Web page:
Please do your research. Only 25% of poor adults work full time (compared to 65% in the population at large). I cite official statistics here: http://crazybear.posterous.com/why-the-poor-dont-work
According to your own link, 66% of the homeless are drug addicts or crazy, and 38% are drunks (I'm not sure if being a drunk is included in the 66%).
If you have evidence as to the direction of causality, feel free to post it.
I don't have direct evidence of the causality other than the comment I've posted above.
While I'm sure these 5 points were made with good intentions, I find them to really miss the point: somebody who is most susceptible to severe depression (of the sort that leads to suicide) is NOT going to be in a position to have sex regularly, to have the motivation to exercise, quite possibly won't have anybody close to them (or will have dysfunctional thoughts about spending time with friends), etc. For somebody who feels they are inadequate and life is hopeless, telling them to do things that seem impossible (because of their depressive mood) will just frustrate them more and 'prove' they are inadequate and life is hopeless, as you say (I've been there, been depressed by those thoughts so I recognize them well).
Even for people susceptible to mild and moderate depressions, these points are risky advice. While these activities are great in principle for maintaining a healthy lifestyle, people must execute them with the correct sense of awareness. Example: encouraging socialising every day can be some of the worst advice you can give somebody who is suffering from depression induced by feelings of low self-esteem brought on by a love/approval addiction. All you do in that case is encourage them to develop social dependence and an avoidance strategy for being alone. People with such issues need to spend time carefully learning to develop self-love and self-esteem, and that requires spending significant amounts of time consciously alone and with others, identifying and analysing their dysfunctional thoughts of being alone/being with others to develop more rational responses.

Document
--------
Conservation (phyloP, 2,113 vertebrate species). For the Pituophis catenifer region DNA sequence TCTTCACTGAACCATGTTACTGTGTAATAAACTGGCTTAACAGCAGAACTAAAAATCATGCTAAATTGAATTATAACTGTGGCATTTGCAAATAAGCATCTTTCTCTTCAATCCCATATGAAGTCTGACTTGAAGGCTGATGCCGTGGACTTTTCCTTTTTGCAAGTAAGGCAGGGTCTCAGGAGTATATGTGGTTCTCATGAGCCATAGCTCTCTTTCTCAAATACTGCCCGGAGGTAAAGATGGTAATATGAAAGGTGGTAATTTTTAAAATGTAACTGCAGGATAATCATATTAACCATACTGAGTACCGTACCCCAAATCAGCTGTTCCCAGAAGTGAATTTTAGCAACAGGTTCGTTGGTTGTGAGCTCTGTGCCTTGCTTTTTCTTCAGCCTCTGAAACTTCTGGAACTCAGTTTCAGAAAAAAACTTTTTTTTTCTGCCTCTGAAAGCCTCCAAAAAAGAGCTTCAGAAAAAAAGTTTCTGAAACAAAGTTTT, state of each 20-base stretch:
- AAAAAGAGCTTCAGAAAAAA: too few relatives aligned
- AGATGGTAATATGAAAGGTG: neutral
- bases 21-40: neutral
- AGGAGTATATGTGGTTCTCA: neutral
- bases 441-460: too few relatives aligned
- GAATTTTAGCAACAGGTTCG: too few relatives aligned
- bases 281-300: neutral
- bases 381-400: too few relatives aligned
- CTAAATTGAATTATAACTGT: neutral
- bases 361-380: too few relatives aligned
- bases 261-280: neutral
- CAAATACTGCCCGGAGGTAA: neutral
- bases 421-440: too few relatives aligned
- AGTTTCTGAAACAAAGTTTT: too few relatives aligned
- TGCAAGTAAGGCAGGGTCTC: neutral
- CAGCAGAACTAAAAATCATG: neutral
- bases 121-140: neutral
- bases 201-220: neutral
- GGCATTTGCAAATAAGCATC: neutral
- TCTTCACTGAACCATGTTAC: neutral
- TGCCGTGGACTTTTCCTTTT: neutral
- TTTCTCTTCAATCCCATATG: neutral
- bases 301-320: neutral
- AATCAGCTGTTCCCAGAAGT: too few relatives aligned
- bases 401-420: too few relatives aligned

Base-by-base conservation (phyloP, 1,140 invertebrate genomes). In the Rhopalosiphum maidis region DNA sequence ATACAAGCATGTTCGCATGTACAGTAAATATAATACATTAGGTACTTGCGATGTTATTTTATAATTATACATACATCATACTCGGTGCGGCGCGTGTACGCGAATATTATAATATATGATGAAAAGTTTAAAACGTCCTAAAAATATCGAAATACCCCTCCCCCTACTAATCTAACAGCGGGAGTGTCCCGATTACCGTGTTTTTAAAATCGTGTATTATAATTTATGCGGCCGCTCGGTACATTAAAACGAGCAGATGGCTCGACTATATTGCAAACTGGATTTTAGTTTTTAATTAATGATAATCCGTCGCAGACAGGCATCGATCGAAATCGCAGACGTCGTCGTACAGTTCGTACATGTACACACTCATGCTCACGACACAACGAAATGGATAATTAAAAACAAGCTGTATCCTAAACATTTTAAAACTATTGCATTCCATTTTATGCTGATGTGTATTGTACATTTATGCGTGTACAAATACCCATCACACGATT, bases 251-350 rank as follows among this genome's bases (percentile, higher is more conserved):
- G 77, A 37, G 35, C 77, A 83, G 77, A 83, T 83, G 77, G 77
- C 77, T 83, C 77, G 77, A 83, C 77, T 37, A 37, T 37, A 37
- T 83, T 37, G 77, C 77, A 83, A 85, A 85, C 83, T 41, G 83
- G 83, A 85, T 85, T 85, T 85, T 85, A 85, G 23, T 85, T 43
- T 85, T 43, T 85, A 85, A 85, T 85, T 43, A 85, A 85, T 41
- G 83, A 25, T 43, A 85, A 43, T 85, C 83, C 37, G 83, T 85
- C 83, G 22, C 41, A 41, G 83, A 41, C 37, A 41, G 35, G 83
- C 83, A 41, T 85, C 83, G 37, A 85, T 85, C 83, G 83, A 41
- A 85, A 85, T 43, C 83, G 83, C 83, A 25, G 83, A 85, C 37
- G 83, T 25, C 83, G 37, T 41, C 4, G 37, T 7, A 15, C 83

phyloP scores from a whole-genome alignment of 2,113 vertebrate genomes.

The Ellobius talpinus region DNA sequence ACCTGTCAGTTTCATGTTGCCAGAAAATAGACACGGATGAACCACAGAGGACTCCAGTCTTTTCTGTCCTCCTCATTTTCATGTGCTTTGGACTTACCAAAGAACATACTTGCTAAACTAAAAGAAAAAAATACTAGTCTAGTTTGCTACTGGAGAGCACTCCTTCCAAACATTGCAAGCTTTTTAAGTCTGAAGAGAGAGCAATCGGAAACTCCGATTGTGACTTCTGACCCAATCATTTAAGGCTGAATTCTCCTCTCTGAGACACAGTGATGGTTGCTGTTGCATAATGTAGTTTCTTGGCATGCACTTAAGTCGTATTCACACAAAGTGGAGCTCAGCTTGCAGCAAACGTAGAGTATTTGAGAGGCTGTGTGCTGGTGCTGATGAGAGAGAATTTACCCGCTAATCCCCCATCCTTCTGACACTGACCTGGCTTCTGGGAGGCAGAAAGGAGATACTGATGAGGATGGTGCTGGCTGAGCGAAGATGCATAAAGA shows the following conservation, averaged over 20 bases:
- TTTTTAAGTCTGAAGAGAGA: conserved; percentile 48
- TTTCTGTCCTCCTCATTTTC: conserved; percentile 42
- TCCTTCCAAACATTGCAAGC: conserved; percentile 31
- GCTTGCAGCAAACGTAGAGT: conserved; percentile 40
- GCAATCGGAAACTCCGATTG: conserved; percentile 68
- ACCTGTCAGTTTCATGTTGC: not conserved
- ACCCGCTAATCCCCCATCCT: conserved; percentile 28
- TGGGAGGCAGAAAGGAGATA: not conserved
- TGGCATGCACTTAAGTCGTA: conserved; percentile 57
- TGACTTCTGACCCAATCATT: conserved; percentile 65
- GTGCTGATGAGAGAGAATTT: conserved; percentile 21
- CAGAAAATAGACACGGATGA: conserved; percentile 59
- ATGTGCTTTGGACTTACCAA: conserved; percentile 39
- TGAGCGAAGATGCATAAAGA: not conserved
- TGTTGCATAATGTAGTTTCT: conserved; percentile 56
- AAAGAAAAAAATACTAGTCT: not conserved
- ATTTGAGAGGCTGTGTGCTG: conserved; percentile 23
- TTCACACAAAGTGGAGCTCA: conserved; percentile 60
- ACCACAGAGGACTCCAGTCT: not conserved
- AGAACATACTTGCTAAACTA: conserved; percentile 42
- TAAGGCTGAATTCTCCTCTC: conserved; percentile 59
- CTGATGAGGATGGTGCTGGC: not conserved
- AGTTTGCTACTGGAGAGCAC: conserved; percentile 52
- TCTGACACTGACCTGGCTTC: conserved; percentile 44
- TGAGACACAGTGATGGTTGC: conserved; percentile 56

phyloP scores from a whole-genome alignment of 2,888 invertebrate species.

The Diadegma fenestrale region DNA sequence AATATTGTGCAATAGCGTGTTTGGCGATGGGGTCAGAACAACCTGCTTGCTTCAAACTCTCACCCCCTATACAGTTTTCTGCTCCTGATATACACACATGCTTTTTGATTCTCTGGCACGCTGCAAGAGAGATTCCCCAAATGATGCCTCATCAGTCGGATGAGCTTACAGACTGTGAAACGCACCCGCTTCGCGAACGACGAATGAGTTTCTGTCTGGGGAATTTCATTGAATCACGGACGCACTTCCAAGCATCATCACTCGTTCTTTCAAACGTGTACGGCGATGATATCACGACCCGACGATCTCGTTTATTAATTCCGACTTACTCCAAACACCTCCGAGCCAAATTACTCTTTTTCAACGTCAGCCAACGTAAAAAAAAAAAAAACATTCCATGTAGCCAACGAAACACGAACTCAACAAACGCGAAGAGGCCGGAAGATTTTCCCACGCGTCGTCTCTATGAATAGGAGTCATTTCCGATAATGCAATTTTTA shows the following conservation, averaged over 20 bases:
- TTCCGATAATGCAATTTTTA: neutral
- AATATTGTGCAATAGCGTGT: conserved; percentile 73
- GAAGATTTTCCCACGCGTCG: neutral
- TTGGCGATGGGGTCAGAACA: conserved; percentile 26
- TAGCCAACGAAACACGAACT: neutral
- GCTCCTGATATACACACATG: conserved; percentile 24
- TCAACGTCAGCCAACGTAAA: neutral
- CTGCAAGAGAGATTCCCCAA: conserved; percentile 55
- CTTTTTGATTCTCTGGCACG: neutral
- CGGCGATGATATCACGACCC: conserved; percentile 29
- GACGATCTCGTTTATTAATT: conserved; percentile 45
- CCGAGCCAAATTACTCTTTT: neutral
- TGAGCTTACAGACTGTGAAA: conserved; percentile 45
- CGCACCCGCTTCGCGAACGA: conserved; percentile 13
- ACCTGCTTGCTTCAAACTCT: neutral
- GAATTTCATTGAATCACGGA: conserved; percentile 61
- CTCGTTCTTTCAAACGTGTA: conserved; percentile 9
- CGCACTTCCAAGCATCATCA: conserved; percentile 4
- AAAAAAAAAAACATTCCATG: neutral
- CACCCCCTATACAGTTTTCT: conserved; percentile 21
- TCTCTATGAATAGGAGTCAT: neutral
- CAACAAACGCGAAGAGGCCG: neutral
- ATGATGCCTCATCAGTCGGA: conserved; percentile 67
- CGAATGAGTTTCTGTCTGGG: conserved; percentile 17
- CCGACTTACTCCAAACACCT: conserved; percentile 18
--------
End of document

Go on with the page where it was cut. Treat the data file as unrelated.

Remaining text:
Same thing applies to telling somebody to have sex regularly: if they are suffering from a love/approval addiction, they could just be feeding this without addressing it. The second their partner leaves them - kaboom. Someone with an achievement addiction (very likely in the context we're discussing) may be similarly setting themselves up unwittingly if they focus too much on goal setting (yes, smaller goals make it less likely to trigger this since smaller goals are more likely to be achieved, but the point is people can become obsessive regardless of the size of the goal.)
Ultimately, AWARENESS is the biggest thing people in our industry can use as a precaution. Learn about depression and how to spot the warning signs, then seek further help if required (self-help, personal therapy, medication or some combination). Curiously, every person in the industry whom I've suggested e.g. David Burns' "Feeling Good" to has been super interested (because they identify with the mood issues and dysfunctional thinking)... until they discover the book is about "depression". This is most unfortunate (but I made the same mistake; fortunately when dysthymia turned into severe depression for me I'd at least read the first chapter of the book a year prior and so could recognize the symptoms).